You see, since both assets and CIs are stored in the same place and in precisely the same way, distinguishing between them can be far from easy. If you fail to make the distinction, though, you can end up wasting a huge amount of time and resources, and it can ultimately have a tremendous negative impact on your ITSM operations.

If pushed for a cut-and-dried difference between the two, this is what we’d say: Assets have relationships, CIs don’t.

Imagine your organisation has 10,000 devices, and all of them are going to be recorded in your ITSM toolset. 9,950 of those devices are PCs, laptops, tablets, smartphones, printers… endpoint devices, in essence. The other 50 are pieces of vital infrastructure, such as servers.

Now yes, an individual PC does have some relationships, but really they aren’t that important. If there’s an issue with that PC it’s going to be annoying for the person who typically uses it, but that’s about it.

A server, on the other hand, is a different thing altogether. If it goes down, depending on which applications or databases are hosted on it, the whole organisation could be impacted.

That, in a nutshell, is the difference between an asset and a CI.

So be smart. Focus your energy on defining comprehensive relationships for a small number of assets (servers, etc.) and keep things to a minimum for the majority of your endpoint devices (CIs).

Read the full post here.

The Shared Service Headache

These days shared service environments are all the rage. But while they can potentially enable partner organisations to save significantly on IT overheads, they also come with some serious hurdles to overcome.

First off, remember what we said earlier? If most organisations we come across have serious process issues, how well do you think the average shared service centre fares? Exactly.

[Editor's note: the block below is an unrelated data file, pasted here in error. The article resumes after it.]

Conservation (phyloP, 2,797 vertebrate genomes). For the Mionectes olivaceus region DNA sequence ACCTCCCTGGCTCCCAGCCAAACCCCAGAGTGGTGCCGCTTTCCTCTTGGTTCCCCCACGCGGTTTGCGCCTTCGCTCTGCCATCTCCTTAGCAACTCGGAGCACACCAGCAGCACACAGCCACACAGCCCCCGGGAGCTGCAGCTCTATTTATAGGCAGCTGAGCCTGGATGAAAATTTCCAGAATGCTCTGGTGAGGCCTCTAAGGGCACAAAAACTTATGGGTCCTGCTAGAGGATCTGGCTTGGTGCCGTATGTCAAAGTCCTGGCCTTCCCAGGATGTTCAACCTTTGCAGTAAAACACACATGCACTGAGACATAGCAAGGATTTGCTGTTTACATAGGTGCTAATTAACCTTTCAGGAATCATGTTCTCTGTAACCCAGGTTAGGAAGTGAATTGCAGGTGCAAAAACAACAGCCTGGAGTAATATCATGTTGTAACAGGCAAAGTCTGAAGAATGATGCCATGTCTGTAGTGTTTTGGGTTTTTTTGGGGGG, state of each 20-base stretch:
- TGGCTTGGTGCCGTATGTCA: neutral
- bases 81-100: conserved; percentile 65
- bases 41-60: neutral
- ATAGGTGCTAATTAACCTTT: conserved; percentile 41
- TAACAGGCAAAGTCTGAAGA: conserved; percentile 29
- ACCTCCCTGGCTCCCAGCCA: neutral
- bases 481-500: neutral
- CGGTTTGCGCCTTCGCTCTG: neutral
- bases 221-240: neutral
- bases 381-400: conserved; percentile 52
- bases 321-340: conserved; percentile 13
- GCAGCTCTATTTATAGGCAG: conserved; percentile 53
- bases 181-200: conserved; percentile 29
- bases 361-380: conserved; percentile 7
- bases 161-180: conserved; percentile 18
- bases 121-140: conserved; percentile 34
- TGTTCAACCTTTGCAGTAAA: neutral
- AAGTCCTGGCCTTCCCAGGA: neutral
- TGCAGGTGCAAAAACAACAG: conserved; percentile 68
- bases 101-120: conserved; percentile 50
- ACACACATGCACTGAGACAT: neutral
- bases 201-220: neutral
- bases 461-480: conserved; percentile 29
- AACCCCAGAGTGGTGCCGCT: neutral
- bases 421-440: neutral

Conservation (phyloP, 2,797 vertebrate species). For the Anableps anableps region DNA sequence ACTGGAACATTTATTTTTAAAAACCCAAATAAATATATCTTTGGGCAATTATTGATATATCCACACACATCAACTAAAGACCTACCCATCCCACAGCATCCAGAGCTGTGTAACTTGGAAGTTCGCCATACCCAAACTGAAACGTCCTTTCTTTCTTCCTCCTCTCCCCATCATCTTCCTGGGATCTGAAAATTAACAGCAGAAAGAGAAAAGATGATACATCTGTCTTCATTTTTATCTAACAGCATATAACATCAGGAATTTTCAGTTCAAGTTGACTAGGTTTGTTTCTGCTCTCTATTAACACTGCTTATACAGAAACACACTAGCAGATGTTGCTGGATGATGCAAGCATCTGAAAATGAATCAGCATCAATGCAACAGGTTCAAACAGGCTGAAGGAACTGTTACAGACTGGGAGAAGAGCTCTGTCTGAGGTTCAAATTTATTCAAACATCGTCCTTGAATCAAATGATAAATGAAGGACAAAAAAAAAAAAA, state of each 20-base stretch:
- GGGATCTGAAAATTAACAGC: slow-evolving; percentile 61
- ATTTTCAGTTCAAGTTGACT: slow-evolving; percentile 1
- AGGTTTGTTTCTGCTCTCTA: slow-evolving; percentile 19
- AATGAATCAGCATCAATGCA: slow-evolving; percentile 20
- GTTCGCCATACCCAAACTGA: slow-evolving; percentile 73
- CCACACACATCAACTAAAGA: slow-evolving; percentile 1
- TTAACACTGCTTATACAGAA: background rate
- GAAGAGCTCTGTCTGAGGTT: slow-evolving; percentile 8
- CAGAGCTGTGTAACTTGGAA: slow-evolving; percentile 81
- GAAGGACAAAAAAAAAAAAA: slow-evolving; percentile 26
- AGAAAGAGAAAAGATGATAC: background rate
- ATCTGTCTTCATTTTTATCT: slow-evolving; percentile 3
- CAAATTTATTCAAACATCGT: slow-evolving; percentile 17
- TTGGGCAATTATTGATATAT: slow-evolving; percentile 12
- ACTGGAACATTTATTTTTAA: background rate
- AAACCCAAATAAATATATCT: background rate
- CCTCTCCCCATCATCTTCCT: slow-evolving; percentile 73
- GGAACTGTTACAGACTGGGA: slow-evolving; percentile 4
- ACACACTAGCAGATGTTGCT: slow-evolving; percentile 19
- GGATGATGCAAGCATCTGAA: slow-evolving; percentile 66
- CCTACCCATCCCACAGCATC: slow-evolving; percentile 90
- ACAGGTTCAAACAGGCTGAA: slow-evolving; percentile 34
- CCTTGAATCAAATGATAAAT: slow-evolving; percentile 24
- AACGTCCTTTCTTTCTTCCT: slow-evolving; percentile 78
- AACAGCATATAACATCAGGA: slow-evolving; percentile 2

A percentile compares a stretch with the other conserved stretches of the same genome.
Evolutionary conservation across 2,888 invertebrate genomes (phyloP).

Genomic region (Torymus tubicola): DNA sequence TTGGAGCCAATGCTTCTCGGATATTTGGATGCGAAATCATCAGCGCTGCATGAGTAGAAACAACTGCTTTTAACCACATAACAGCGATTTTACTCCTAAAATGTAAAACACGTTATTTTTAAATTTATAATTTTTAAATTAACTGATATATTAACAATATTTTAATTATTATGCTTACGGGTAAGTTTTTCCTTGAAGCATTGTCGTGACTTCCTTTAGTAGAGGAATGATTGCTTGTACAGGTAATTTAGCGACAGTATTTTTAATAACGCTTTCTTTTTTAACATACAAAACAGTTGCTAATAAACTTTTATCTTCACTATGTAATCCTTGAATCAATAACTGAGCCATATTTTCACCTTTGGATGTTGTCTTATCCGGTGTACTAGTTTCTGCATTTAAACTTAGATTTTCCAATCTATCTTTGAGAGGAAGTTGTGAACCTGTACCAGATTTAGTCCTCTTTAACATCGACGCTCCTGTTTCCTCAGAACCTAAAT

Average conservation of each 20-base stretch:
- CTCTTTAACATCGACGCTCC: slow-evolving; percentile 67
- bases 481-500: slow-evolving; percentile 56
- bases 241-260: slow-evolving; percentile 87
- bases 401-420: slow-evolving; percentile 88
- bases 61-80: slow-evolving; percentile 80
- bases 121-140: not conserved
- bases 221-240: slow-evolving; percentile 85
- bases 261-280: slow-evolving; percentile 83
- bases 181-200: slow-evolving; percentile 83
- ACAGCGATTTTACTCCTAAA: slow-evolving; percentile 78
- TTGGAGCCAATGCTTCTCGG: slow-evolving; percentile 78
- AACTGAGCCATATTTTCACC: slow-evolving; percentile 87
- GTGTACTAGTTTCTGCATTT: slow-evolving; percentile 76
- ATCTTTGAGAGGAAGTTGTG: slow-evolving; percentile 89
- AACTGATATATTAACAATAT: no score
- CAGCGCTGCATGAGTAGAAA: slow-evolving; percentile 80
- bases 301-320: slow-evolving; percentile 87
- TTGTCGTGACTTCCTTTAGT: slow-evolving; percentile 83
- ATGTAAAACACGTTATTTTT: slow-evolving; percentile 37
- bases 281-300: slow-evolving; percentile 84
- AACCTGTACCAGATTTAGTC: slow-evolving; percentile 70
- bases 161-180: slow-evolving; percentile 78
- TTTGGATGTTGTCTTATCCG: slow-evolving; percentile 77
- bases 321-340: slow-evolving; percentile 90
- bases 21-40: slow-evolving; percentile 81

But it goes deeper than that. In almost all cases, groups of organisations go into a shared service agreement with the intention of realising cost savings. Unfortunately, though, in the process of setting up the shared service centre, they do almost everything wrong.

For instance, instead of agreeing a uniform set of processes, services, and SLAs, each partner organisation typically wants to retain everything they currently have in place. As a result, the shared service centre is forced to do things a little differently for each partner organisation. Does that sound like a recipe for efficiency savings? Clearly not.

Second, very few shared service centres ever get to the point of having a comprehensive service catalogue in place. But without this vital resource, its very easy for IT operations to become overly focussed on fixing minor technical issues, because they don’t have visibility into which services are being affected by each open fault.